Top 25 Products of the Last 25 Years
1. The IBM PC
With a brand that said “business machine” and an open architecture that invited third-party innovation, the IBM PC transformed the IT industry.
2. Mosaic Web Browser
Influential out of all proportion to the number of users it’s had, the Mosaic browser launched the era of browsable content and the broad adoption of repurposeable markup language.
Archetype of open-source process and engine of the Web as we know it, Apache is both an ongoing project and an incubator for related innovation.
4. Intel i386 Processor
Defining a 32-bit standard and paving the way for desktop hardware virtualization in multitasking platforms, the i386 still casts its shadow (a mixed blessing) on PCs today.
Before there was Novell NetWare, Banyan VINES or 3Com 3+, there was the Xerox foundation that grandfathered innumerable pronouncements of “Year of the LAN.”
6. The Linux Kernel
Whether or not the Linux phenomenon should really be called “GNU/Linux,” the little kernel that could has catalyzed a trifold revolution of technology, process and market.
7. VMware x86
Virtualization Building on Intel’s bare-bones foundation, VMware brought new levels of manageability to PC-based technology and redefined the enterprise data center.
8. Apple Macintosh
Streamlining the Xerox-developed WIMP user interface and supporting it with ingenious software and elegant hardware, the original Mac is still the essence of modern computing.
Putting strong encryption in the hands of everyman, PGP served notice to sovereign spooks that citizen crypto would forever after be an inconvenient truth.
10. Compaq Portable
Though its 34-pound weight broadened awareness of spinal disorders, the Compaq Portable created the modern road warrior.
11. Adobe PDF and Acrobat
With inspired innovation in platform-independent rendering of formatted content, Adobe’s PDF technologies and tools liberate users and business processes from the limits of paper.
12. Lotus 1-2-3
With user-interface innovation that gave rise to look-and-feel lawsuits, and with tight and fast code that imposed strict standards for “IBM compatibility,” Lotus 1-2-3 was often the compelling argument for buying a first PC.
13. Cisco IOS
Cisco’s powerfully programmable platform kicked off a cascade of dramatic growth in network intelligence.
14. Ashton-Tate dBase II
With enough database rigor to be useful and enough programmability to build custom solutions quickly, dBase II led to displacement of many minicomputers by PCs.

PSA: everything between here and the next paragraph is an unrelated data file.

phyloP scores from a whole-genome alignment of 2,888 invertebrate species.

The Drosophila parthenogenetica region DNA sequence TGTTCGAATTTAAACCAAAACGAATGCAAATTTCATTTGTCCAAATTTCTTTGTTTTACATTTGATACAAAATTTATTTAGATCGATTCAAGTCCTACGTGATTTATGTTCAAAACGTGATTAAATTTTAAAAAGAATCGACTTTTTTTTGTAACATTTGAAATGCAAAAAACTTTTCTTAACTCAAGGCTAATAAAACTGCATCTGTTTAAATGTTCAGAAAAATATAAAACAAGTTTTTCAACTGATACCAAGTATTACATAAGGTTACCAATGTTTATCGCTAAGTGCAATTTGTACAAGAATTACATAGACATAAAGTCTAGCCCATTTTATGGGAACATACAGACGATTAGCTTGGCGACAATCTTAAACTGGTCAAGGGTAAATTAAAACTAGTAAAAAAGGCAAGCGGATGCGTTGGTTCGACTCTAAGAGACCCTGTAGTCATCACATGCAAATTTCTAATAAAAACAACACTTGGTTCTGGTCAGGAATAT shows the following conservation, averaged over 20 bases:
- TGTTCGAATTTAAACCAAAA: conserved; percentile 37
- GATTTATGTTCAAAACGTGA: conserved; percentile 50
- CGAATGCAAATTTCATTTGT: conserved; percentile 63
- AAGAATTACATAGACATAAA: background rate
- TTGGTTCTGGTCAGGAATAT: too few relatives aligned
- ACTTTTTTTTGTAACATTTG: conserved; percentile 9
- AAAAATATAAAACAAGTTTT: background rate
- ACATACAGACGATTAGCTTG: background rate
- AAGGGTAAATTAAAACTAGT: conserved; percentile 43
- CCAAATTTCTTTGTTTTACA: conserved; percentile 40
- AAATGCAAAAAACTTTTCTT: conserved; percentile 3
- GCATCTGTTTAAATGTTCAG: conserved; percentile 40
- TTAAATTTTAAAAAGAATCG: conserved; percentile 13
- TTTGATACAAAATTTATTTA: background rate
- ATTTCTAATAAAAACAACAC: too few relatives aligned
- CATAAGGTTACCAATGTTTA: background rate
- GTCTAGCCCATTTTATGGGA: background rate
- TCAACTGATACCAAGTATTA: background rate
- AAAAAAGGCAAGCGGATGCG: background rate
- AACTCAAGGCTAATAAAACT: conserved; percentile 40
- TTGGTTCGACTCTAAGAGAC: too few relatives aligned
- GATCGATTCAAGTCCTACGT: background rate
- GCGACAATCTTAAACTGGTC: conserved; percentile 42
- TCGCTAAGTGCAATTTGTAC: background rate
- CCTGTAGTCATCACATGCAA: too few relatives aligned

15. Palm Pilot
With an almost Zen-like minimalism of both software and hardware complexity, the Palm Pilot was no more than users needed—and exactly what many wanted.
16. Linksys 802.11 Routers
Widely used, cleverly hacked, affordably acquired and deployed, Linksys Wi-Fi hardware energized the wireless-network tsunami.
17. Shiva LanRover
By no means the only product of its kind, Shiva’s LANRover is still a worthy exemplar of the VPN technology that’s made public networks suitable for private transactions.
18. Phoenix BIOS
The basal ganglia of an “IBM-compatible” PC, Phoenix’s BIOS sent in the clones.
19. Red Hat Linux
Fueling a business model with the energy of the Linux revolution, Red Hat served as an existence proof for open-source enterprise offerings.
20. Microsoft Visual Basic
Reinventing the developer experience of constructing interactive applications, Visual Basic paved the way for the crushing dominance of Windows.
21. Network General Sniffer
Dubbed “the Kleenex of network analysis” by members of eWEEK Labs, the Network General Sniffer defined its genre.
22. Lotus Notes
Perhaps still the leading demonstration of how to do collaborative groupware, Lotus Notes may gain new leverage as its creator takes up the technology reins at Microsoft.
23. Windows 95
Despite its 32-bit lipstick on the pig of 16-bit DOS, Windows 95 merged the world of the Web into the mainstream desktop computing environment.
24. Microsoft Office
Mashing up the formerly separate markets of word processors, spreadsheets and databases, Microsoft Office brought forth new synergies for users—and for malware writers.
If the first generation of PCs was about empowerment, the second generation is at least as much about protection—and Nessus offers high-end defense for the midtier user.